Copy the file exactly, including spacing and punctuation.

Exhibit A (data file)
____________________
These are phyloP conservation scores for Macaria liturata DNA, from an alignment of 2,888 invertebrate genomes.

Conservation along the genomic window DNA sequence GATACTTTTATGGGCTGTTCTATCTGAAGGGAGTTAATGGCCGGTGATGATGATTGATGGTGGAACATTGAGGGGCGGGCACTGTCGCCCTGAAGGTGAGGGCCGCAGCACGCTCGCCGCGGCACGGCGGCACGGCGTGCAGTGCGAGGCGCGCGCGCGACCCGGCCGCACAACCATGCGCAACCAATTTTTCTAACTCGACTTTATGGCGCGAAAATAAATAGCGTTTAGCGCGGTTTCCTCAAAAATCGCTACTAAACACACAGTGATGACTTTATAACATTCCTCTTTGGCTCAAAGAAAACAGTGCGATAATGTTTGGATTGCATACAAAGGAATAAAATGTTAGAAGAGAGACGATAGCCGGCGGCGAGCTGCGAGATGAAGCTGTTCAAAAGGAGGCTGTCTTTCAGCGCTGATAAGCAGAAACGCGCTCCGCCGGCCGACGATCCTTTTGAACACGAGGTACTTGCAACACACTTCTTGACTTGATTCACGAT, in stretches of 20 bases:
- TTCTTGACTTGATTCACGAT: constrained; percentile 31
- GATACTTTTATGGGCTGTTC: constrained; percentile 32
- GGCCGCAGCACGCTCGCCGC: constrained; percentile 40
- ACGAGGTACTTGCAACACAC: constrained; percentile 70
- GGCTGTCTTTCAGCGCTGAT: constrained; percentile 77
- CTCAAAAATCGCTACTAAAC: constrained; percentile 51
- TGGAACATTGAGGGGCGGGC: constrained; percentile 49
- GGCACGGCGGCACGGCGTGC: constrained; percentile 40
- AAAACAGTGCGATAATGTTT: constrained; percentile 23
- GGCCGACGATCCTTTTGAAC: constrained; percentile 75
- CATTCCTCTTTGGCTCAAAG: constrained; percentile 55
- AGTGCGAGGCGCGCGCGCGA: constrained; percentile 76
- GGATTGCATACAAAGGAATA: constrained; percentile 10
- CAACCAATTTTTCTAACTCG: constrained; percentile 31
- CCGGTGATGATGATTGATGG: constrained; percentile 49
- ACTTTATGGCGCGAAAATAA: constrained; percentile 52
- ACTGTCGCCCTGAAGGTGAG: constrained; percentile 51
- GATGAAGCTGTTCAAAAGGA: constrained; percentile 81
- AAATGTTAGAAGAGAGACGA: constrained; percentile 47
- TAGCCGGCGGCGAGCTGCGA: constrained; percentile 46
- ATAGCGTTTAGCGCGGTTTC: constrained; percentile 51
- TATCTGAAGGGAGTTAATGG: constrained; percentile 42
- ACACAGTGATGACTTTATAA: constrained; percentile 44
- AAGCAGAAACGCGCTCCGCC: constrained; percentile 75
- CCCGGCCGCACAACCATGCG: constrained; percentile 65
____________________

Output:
These are phyloP conservation scores for Macaria liturata DNA, from an alignment of 2,888 invertebrate genomes.

Conservation along the genomic window DNA sequence GATACTTTTATGGGCTGTTCTATCTGAAGGGAGTTAATGGCCGGTGATGATGATTGATGGTGGAACATTGAGGGGCGGGCACTGTCGCCCTGAAGGTGAGGGCCGCAGCACGCTCGCCGCGGCACGGCGGCACGGCGTGCAGTGCGAGGCGCGCGCGCGACCCGGCCGCACAACCATGCGCAACCAATTTTTCTAACTCGACTTTATGGCGCGAAAATAAATAGCGTTTAGCGCGGTTTCCTCAAAAATCGCTACTAAACACACAGTGATGACTTTATAACATTCCTCTTTGGCTCAAAGAAAACAGTGCGATAATGTTTGGATTGCATACAAAGGAATAAAATGTTAGAAGAGAGACGATAGCCGGCGGCGAGCTGCGAGATGAAGCTGTTCAAAAGGAGGCTGTCTTTCAGCGCTGATAAGCAGAAACGCGCTCCGCCGGCCGACGATCCTTTTGAACACGAGGTACTTGCAACACACTTCTTGACTTGATTCACGAT, in stretches of 20 bases:
- TTCTTGACTTGATTCACGAT: constrained; percentile 31
- GATACTTTTATGGGCTGTTC: constrained; percentile 32
- GGCCGCAGCACGCTCGCCGC: constrained; percentile 40
- ACGAGGTACTTGCAACACAC: constrained; percentile 70
- GGCTGTCTTTCAGCGCTGAT: constrained; percentile 77
- CTCAAAAATCGCTACTAAAC: constrained; percentile 51
- TGGAACATTGAGGGGCGGGC: constrained; percentile 49
- GGCACGGCGGCACGGCGTGC: constrained; percentile 40
- AAAACAGTGCGATAATGTTT: constrained; percentile 23
- GGCCGACGATCCTTTTGAAC: constrained; percentile 75
- CATTCCTCTTTGGCTCAAAG: constrained; percentile 55
- AGTGCGAGGCGCGCGCGCGA: constrained; percentile 76
- GGATTGCATACAAAGGAATA: constrained; percentile 10
- CAACCAATTTTTCTAACTCG: constrained; percentile 31
- CCGGTGATGATGATTGATGG: constrained; percentile 49
- ACTTTATGGCGCGAAAATAA: constrained; percentile 52
- ACTGTCGCCCTGAAGGTGAG: constrained; percentile 51
- GATGAAGCTGTTCAAAAGGA: constrained; percentile 81
- AAATGTTAGAAGAGAGACGA: constrained; percentile 47
- TAGCCGGCGGCGAGCTGCGA: constrained; percentile 46
- ATAGCGTTTAGCGCGGTTTC: constrained; percentile 51
- TATCTGAAGGGAGTTAATGG: constrained; percentile 42
- ACACAGTGATGACTTTATAA: constrained; percentile 44
- AAGCAGAAACGCGCTCCGCC: constrained; percentile 75
- CCCGGCCGCACAACCATGCG: constrained; percentile 65